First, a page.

India needs a skill-based wage system of govt employees, not a 1:12 ratio between lowest and highest paid ones
Why don’t governments learn from experience/mistakes; why are they prisoners of precedent; why do vote bank considerations invariably override national/economic interests? The government’s announcement of setting up the Seventh Pay Commission throws up these very thoughts. The government has blindly followed the past practice of successive governments since 1947 when the First Pay Commission was set up. The Indian economy has undergone a sea change since then—structural transformation of the economy, technological revolution, global integration, rising governance, skill and knowledge deficits and, above all, transformation from a public-sector-led growth model to a private-sector-led growth model. Should the wage policies for government employees not capture these changes and address the challenges that we are facing?
For an objective analysis of the government’s decision we need to understand the political, fiscal, governance and economic dimensions.
Much has been commented upon on the timing of the announcement and its political ramifications. Political leaders have lost no time in claiming credit for the announcement to curry favour with their perceived vote bank. Pay commissions, in the past, have been set up after every 10 years and the 10-year period after the Sixth Pay Commission would be over by 2015. The hurry shown at this juncture needs to be contrasted with the thinking in the NDA government in 2002-03 to delay the announcement because of the grave fiscal situation facing the government. One can only wish that the alacrity shown by the government to make this announcement were matched by similar urgency in dealing with other problems facing the economy. I remember that in 1998 when the recommendations of the Fifth Pay Commission were being considered, the then finance minister was opposed to the large pay-outs involved without ensuring staff rationalisation and, as a protest, he went to the extent of missing the Cabinet meeting in which the decision to accept the recommendations was taken. Given the impending elections it would perhaps have been prudent that the government that seeks to reap the political benefits of the decision should also be the government that has to deal with its fiscal and economic consequences.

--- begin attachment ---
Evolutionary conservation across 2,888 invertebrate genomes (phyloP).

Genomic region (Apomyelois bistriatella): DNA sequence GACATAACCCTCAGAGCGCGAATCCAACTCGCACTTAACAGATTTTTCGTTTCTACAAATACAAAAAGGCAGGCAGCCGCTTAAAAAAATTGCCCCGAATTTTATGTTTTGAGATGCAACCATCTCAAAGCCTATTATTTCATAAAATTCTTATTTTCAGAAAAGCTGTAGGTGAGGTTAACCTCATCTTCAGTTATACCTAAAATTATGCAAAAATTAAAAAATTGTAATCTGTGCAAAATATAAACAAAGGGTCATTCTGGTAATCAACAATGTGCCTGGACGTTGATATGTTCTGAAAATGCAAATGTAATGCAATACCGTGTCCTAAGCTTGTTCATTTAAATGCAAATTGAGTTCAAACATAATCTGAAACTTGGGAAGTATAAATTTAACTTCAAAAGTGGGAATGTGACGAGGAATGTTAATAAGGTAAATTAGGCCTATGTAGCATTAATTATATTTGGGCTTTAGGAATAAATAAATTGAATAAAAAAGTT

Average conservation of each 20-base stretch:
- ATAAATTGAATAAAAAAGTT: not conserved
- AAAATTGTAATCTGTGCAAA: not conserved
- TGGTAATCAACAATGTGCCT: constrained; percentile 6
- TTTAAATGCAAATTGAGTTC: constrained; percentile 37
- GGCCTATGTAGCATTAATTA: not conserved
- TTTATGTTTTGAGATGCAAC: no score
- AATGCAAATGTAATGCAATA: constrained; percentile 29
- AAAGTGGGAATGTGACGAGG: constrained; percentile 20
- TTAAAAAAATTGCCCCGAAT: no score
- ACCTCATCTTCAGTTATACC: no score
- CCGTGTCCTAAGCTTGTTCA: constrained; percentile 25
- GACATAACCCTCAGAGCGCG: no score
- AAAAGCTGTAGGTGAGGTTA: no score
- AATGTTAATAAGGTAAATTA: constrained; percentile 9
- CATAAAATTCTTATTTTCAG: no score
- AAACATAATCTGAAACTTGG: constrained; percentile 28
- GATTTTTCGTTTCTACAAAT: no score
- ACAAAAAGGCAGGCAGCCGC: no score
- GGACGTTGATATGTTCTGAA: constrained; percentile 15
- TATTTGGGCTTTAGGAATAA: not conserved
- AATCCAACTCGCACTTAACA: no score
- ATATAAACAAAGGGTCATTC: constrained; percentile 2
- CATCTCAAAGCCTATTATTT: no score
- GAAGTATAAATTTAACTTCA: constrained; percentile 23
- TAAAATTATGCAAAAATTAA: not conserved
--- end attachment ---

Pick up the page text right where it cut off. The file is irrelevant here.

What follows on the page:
It is unfortunate that political expediency considerations have prevailed over the government’s commitment towards fiscal consolidation. The government’s five-year fiscal consolidation roadmap aims to bring down the fiscal deficit in 2016-17 to 3% of GDP. How can